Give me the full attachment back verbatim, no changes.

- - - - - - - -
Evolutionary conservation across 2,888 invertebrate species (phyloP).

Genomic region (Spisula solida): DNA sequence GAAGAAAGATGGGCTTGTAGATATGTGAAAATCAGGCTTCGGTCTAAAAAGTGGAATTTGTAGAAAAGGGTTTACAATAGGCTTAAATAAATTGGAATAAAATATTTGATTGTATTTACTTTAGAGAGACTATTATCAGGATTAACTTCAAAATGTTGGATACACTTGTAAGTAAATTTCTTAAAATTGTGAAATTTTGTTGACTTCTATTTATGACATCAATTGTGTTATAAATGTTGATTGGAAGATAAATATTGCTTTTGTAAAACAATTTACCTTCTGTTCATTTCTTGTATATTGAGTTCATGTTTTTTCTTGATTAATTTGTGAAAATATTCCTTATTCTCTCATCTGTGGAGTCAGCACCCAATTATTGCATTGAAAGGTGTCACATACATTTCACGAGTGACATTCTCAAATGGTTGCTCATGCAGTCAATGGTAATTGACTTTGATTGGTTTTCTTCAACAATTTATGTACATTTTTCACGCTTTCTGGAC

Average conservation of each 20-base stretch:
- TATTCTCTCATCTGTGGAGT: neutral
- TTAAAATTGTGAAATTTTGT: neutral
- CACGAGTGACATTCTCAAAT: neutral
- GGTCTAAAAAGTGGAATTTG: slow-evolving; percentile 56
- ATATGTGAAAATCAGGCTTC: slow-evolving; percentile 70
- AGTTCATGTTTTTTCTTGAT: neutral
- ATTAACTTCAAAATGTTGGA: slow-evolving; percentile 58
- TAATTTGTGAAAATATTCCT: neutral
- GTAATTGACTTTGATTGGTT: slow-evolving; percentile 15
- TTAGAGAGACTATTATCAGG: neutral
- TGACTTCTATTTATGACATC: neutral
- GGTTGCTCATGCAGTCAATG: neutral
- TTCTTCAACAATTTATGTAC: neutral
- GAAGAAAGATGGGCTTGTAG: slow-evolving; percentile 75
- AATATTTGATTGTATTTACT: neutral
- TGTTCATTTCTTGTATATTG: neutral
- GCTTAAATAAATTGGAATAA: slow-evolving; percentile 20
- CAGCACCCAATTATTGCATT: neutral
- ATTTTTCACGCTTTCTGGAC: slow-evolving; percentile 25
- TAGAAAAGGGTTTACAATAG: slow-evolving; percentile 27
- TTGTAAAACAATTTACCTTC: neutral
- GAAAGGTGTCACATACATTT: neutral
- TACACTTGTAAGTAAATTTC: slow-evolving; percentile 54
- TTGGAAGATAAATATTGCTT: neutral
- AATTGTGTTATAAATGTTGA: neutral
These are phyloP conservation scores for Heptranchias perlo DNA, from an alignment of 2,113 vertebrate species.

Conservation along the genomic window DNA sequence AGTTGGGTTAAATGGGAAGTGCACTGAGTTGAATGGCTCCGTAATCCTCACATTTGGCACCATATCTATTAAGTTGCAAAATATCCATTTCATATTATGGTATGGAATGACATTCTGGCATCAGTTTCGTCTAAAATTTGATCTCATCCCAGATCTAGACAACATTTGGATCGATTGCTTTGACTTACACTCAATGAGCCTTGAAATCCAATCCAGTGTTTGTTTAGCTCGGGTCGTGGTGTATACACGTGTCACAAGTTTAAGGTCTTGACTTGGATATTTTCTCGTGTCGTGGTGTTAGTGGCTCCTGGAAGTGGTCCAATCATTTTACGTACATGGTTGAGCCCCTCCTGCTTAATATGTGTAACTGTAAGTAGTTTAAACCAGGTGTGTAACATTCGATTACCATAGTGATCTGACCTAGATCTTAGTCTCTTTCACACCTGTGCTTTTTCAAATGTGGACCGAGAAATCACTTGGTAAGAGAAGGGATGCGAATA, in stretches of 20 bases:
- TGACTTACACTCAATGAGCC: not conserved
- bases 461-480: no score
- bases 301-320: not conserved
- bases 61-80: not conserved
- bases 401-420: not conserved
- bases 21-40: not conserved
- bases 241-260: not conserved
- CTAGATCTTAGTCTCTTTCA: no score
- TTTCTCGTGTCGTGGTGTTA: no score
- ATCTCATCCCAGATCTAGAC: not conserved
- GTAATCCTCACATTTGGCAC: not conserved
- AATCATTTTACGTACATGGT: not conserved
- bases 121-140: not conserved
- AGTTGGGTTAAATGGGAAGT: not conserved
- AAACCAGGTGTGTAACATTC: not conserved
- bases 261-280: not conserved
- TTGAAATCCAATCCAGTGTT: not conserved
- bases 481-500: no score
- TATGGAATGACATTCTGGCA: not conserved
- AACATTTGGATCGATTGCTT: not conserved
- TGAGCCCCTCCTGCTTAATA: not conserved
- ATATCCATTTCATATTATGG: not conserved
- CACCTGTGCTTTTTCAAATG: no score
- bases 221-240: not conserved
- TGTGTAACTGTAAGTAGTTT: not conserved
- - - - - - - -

Evolutionary conservation across 2,888 invertebrate species (phyloP).

Genomic region (Spisula solida): DNA sequence GAAGAAAGATGGGCTTGTAGATATGTGAAAATCAGGCTTCGGTCTAAAAAGTGGAATTTGTAGAAAAGGGTTTACAATAGGCTTAAATAAATTGGAATAAAATATTTGATTGTATTTACTTTAGAGAGACTATTATCAGGATTAACTTCAAAATGTTGGATACACTTGTAAGTAAATTTCTTAAAATTGTGAAATTTTGTTGACTTCTATTTATGACATCAATTGTGTTATAAATGTTGATTGGAAGATAAATATTGCTTTTGTAAAACAATTTACCTTCTGTTCATTTCTTGTATATTGAGTTCATGTTTTTTCTTGATTAATTTGTGAAAATATTCCTTATTCTCTCATCTGTGGAGTCAGCACCCAATTATTGCATTGAAAGGTGTCACATACATTTCACGAGTGACATTCTCAAATGGTTGCTCATGCAGTCAATGGTAATTGACTTTGATTGGTTTTCTTCAACAATTTATGTACATTTTTCACGCTTTCTGGAC

Average conservation of each 20-base stretch:
- TATTCTCTCATCTGTGGAGT: neutral
- TTAAAATTGTGAAATTTTGT: neutral
- CACGAGTGACATTCTCAAAT: neutral
- GGTCTAAAAAGTGGAATTTG: slow-evolving; percentile 56
- ATATGTGAAAATCAGGCTTC: slow-evolving; percentile 70
- AGTTCATGTTTTTTCTTGAT: neutral
- ATTAACTTCAAAATGTTGGA: slow-evolving; percentile 58
- TAATTTGTGAAAATATTCCT: neutral
- GTAATTGACTTTGATTGGTT: slow-evolving; percentile 15
- TTAGAGAGACTATTATCAGG: neutral
- TGACTTCTATTTATGACATC: neutral
- GGTTGCTCATGCAGTCAATG: neutral
- TTCTTCAACAATTTATGTAC: neutral
- GAAGAAAGATGGGCTTGTAG: slow-evolving; percentile 75
- AATATTTGATTGTATTTACT: neutral
- TGTTCATTTCTTGTATATTG: neutral
- GCTTAAATAAATTGGAATAA: slow-evolving; percentile 20
- CAGCACCCAATTATTGCATT: neutral
- ATTTTTCACGCTTTCTGGAC: slow-evolving; percentile 25
- TAGAAAAGGGTTTACAATAG: slow-evolving; percentile 27
- TTGTAAAACAATTTACCTTC: neutral
- GAAAGGTGTCACATACATTT: neutral
- TACACTTGTAAGTAAATTTC: slow-evolving; percentile 54
- TTGGAAGATAAATATTGCTT: neutral
- AATTGTGTTATAAATGTTGA: neutral
These are phyloP conservation scores for Heptranchias perlo DNA, from an alignment of 2,113 vertebrate species.

Conservation along the genomic window DNA sequence AGTTGGGTTAAATGGGAAGTGCACTGAGTTGAATGGCTCCGTAATCCTCACATTTGGCACCATATCTATTAAGTTGCAAAATATCCATTTCATATTATGGTATGGAATGACATTCTGGCATCAGTTTCGTCTAAAATTTGATCTCATCCCAGATCTAGACAACATTTGGATCGATTGCTTTGACTTACACTCAATGAGCCTTGAAATCCAATCCAGTGTTTGTTTAGCTCGGGTCGTGGTGTATACACGTGTCACAAGTTTAAGGTCTTGACTTGGATATTTTCTCGTGTCGTGGTGTTAGTGGCTCCTGGAAGTGGTCCAATCATTTTACGTACATGGTTGAGCCCCTCCTGCTTAATATGTGTAACTGTAAGTAGTTTAAACCAGGTGTGTAACATTCGATTACCATAGTGATCTGACCTAGATCTTAGTCTCTTTCACACCTGTGCTTTTTCAAATGTGGACCGAGAAATCACTTGGTAAGAGAAGGGATGCGAATA, in stretches of 20 bases:
- TGACTTACACTCAATGAGCC: not conserved
- bases 461-480: no score
- bases 301-320: not conserved
- bases 61-80: not conserved
- bases 401-420: not conserved
- bases 21-40: not conserved
- bases 241-260: not conserved
- CTAGATCTTAGTCTCTTTCA: no score
- TTTCTCGTGTCGTGGTGTTA: no score
- ATCTCATCCCAGATCTAGAC: not conserved
- GTAATCCTCACATTTGGCAC: not conserved
- AATCATTTTACGTACATGGT: not conserved
- bases 121-140: not conserved
- AGTTGGGTTAAATGGGAAGT: not conserved
- AAACCAGGTGTGTAACATTC: not conserved
- bases 261-280: not conserved
- TTGAAATCCAATCCAGTGTT: not conserved
- bases 481-500: no score
- TATGGAATGACATTCTGGCA: not conserved
- AACATTTGGATCGATTGCTT: not conserved
- TGAGCCCCTCCTGCTTAATA: not conserved
- ATATCCATTTCATATTATGG: not conserved
- CACCTGTGCTTTTTCAAATG: no score
- bases 221-240: not conserved
- TGTGTAACTGTAAGTAGTTT: not conserved